Did you know that more people in the world have access to cell phones than toilets?? This startling fact shows even in the remotest parts of the world, the possession of a cell phone is becoming common place. In our latest episode, Nina interviews Dr. Alain Labrique, Director of the Global mHealth Inititive (GMI) at Johns Hopkins University and infectious disease epidemiologist. With the knowledge that so many people worldwide have access to mobile phones, the GMI has been collaborating around the globe to integrate this technology into healthcare practices to, for example, better connect patients in remote locations to medical services and reminders.
We also discuss his recently published study on the use of social media in public health research…Be sure to listen to Alain’s great advice for scientists who want to get involved in Twitter and other social media platforms, but are not sure where to start (and may be a little nervous to get involved in online discussions).
Public Health United is the podcast all about improving science and public health communication. In our latest episode, Nina interviews Dr. Conor McMeniman (Johns Hopkins) who has made the news alot recently because he won a challenge grant from the United States Agency for International Development to tackle the Zika virus outbreak by discovering novel ways to prevent, detect and treat Zika and future ID outbreaks. We discuss his grant proposal that won this prestigious award, the field work in Australia that got him involved in mosquito research, and his thoughts on science communication and how scientists need to be involved in community engagement so that our interventions will be accepted, trusted and implemented.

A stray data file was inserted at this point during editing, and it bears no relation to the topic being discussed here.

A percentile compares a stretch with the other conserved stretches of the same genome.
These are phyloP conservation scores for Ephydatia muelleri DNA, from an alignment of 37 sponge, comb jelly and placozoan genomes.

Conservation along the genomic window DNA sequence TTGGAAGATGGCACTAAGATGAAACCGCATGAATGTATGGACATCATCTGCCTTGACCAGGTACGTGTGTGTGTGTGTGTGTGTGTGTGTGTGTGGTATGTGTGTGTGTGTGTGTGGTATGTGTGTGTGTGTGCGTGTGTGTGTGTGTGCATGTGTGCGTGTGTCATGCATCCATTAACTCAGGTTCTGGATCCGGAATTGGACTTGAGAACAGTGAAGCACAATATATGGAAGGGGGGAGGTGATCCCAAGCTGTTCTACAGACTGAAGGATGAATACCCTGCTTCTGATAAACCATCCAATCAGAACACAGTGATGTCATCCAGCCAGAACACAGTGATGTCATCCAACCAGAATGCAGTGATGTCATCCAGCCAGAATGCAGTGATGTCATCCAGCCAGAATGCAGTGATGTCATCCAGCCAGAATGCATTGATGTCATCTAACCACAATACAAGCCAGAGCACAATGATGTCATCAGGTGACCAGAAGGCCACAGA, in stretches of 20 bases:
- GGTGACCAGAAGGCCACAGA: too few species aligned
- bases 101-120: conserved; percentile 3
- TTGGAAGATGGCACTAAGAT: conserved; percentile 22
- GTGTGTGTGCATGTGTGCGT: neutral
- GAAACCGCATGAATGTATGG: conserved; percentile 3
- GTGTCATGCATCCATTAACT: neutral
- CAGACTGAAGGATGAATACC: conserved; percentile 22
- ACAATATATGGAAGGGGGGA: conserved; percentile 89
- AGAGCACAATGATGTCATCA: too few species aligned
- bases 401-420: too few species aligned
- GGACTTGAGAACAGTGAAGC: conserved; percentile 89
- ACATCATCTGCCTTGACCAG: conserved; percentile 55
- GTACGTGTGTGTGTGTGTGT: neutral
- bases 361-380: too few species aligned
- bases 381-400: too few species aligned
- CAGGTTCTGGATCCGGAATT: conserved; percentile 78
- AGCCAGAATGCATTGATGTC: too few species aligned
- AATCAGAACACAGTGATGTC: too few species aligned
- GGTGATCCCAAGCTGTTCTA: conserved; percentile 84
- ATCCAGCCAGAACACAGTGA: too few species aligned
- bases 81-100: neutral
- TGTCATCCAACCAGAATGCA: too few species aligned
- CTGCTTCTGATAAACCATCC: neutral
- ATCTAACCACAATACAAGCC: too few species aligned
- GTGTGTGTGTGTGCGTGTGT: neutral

Despite growing numbers of women in STEM, there still remains a gap between female versus male scientists in terms of pay, grants, publications, and high level positions. Nina and guest Kathy Splinder (virologist from University of Michigan and co host of This Week In Virology) discuss the current state of women in science, mentors, and science communication in Public Health United’s latest podcast episode.